We are pleased to welcome our first entry in this series from Julie Smith.
1) Tell us about your background, education, and career goals when you were just starting out? Did they change over time?
So I started out getting an English degree and teaching certification (from UT-Austin) because those seemed like practical things to do. One of my mentors began a lecture (I think this was a 17th century British Literature class, but it’s been a few decades so I may be off by a few centuries) by saying that you couldn’t understand anything going on without some background in Christian history—which she knew few of us had—so in a twenty-minute whirlwind tour, she mentioned in passing that there were female bishops in the first century. I tentatively approached her about this later and she launched my interest in women in early Christianity by handing over a stack of dittoed (remember those—with the purple ink?) articles about women in the Bible and early church. I was hooked. I did a senior thesis with her and then decided to go to grad school. I went to the GTU (where I affiliated with the San Francisco Theological Seminary) where I did an MA in Biblical Studies. My thesis was on Mark 14:3-9, the anointing of Jesus by a woman. I didn’t get a PhD because I had gotten married and in the late 90s, it didn’t feel like an option. I had three kids and decided to homeschool. Biblical studies became a hobby and I spent many years studying on my own, teaching Institute and Adult Religion classes, and that sort of thing. For about a decade, I had no contact whatsoever with others in the field. Then I started blogging at Times & Seasons, got to know some people in Mormon Studies, and starting presenting at conferences and writing for publication. I’ve written a book that is basically a study guide for the gospels and I’m currently working on a commentary on Mark for the BYUNTC. I didn’t really have any career goals. I still don’t. I’ll be finished homeschooling in about 5 years and I have no idea what I want to do then.
2) How did you decide to become an independent scholar?
I didn’t; it sort of just happened!
3) What are some lessons learned along the way?
Well, I haven’t learned this lesson yet, but I wish I wasted less time and was more focused and more productive.
4) How do you balance your work as an independent scholar with your other responsibilities in life?
Great question. Fortunately, my kids are older and pretty independent now. And my husband is willing to pitch in and do a good bit. (But I have to confess that no one would confuse my house with Martha Stewart’s; I’m not Superwoman.)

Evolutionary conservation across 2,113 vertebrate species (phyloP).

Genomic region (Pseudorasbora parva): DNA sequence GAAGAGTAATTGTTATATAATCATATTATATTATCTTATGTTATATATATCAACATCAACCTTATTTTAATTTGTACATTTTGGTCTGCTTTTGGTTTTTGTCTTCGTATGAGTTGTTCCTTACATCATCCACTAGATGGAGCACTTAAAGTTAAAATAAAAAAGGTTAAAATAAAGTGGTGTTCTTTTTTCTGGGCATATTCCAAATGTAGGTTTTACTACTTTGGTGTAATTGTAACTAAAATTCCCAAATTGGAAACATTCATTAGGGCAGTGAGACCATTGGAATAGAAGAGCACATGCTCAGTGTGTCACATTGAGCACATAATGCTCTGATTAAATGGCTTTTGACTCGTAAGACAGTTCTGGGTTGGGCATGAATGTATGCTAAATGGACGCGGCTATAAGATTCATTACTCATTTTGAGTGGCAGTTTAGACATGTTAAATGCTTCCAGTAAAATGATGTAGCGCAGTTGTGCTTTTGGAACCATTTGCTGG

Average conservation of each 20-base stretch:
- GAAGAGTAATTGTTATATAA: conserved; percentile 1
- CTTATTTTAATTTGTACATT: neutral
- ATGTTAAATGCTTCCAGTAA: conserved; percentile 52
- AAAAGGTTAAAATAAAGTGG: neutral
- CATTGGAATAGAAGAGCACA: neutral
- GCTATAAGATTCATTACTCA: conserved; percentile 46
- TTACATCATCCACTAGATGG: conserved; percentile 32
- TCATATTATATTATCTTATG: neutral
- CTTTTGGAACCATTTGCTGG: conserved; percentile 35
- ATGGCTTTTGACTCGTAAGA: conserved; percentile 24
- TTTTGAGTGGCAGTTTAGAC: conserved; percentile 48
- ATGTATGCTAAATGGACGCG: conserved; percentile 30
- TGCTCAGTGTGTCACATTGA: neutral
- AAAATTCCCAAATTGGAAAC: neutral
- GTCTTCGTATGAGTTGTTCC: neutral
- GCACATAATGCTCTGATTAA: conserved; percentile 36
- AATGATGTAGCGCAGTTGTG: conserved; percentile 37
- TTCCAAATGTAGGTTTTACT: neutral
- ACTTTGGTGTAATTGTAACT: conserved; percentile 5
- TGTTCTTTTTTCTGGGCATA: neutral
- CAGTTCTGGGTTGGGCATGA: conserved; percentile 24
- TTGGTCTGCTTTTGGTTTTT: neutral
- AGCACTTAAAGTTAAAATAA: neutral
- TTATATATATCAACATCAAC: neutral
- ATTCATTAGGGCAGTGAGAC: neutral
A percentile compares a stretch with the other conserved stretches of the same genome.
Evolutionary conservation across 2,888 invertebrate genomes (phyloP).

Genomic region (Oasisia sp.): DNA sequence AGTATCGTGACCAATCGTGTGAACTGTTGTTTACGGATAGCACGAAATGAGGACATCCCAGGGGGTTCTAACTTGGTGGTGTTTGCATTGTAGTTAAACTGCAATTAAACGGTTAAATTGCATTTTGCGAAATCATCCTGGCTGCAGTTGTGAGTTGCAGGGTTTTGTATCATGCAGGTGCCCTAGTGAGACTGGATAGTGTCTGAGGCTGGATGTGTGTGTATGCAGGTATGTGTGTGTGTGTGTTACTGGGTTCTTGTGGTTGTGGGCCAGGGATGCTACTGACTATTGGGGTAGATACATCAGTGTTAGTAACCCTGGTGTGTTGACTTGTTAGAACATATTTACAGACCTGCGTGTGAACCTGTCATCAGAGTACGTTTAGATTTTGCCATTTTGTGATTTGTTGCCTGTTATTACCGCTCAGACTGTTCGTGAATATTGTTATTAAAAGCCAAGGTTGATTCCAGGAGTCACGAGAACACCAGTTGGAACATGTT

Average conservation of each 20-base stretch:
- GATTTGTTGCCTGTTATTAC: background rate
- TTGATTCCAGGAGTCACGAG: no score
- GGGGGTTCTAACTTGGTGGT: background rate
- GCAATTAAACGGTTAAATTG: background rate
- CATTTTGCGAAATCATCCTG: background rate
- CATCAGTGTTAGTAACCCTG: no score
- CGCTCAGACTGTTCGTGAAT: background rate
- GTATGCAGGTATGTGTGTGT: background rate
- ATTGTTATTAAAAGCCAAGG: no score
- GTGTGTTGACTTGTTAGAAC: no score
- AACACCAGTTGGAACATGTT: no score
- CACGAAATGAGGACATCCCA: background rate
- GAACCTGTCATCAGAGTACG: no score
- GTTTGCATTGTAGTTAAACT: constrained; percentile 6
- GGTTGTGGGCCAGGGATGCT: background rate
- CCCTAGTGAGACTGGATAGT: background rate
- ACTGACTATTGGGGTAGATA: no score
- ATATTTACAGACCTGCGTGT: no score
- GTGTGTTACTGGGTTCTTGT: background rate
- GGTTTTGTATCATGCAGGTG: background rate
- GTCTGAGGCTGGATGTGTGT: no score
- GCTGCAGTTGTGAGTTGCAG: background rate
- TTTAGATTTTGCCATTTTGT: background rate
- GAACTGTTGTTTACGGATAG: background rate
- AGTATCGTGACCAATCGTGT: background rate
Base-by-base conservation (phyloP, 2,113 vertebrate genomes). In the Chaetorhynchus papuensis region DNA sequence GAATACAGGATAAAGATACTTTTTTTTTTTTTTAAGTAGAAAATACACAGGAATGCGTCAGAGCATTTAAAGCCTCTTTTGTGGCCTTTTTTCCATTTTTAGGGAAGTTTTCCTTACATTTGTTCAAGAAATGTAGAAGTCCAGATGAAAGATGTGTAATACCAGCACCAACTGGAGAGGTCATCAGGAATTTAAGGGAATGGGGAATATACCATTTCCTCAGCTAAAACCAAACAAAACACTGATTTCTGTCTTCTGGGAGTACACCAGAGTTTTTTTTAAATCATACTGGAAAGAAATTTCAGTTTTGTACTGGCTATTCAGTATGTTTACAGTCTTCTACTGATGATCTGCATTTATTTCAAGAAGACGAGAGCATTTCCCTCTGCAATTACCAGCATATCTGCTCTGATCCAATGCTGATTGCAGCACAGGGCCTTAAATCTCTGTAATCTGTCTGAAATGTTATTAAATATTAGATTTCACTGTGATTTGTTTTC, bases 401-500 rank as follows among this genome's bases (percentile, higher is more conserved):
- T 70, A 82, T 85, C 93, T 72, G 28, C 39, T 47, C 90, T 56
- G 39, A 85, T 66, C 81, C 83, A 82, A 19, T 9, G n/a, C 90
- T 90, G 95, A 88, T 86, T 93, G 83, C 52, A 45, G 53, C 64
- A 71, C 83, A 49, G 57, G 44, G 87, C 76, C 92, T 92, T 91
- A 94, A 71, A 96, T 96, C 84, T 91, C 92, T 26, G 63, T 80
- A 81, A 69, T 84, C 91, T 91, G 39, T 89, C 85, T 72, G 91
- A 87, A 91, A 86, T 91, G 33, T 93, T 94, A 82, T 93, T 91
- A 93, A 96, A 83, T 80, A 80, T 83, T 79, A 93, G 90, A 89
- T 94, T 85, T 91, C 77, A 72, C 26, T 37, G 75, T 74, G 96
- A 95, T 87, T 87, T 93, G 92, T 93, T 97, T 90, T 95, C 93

5) What do you see as the biggest pros and cons to independent scholarship?
The cons are that no one pays you; in a sense, I don’t mind since this is my passion, but it does make things like travel difficult. (I’m profoundly grateful to the various organizations and people who have covered my attendance at various conferences, seminars, and other events.) The pros are that I probably have as much if not more time for research and writing than those who have professional obligations where teaching and various meetings and other professional commitments commandeer vast chunks of their time. (I think over the last two years, I’ve had about 20-30 hours per week to research/write.) I’m also free to research and write about anything I want to with no external considerations, career concerns, or institutional restraints.
6) What advice would you give to undergraduates or masters students considering independent scholarship?
Well, you can’t support yourself—let alone a family—doing this, so you’ll need to figure out that piece of the puzzle. If you are married, you’ll need to be sure that your spouse is on board with the idea of you basically having an unpaid part-time-but-all-consuming job—not everyone would be OK with so much of the family’s resources going toward what is basically an overgrown hobby. It’s obviously going to be easier for the non-primary-wage earner to go this route. (This is speculative, but I wouldn’t be shocked if in 20 years, the gender disparity in Mormon Studies has flipped due to the presence of female independent scholars.) But Mormonism has had some exemplary independent scholars who have had other “day jobs;” I’m thinking of people like Kevin Barney here. My advice to the undergraduates would be: do some graduate work. One of the problems in the fields of Biblical and Mormon Studies is that everyone thinks that s/he is an expert as a result of logging so many hours in church classes and thus there is a lot of work floating around that is methodologically dubious. Get at least enough training that you can be aware of the prevailing methodologies and theories before you begin contributing. There is nothing wrong with a decision to challenge the prevailing views, but you need to know what they are in order to challenge them properly.
7) What do you think the role of the independent scholar will be in the future of Mormon Studies?
Well, I see two different trends working in opposite directions and I’m not sure which will win out. The first is increased professionalization in Mormon Studies, which may mean less room for independent scholars. The other trend is the increased “adjunctification” of higher ed; I can envision someone thinking: I can earn a PhD and be an adjunct and research/write in my “free time” or I can earn a PhD and be a lawyer/nurse/whatever and research/write in my “free time” . . . and the latter option might mean more money and less frustration. This could increase the number of independent scholars. So I guess we’ll see.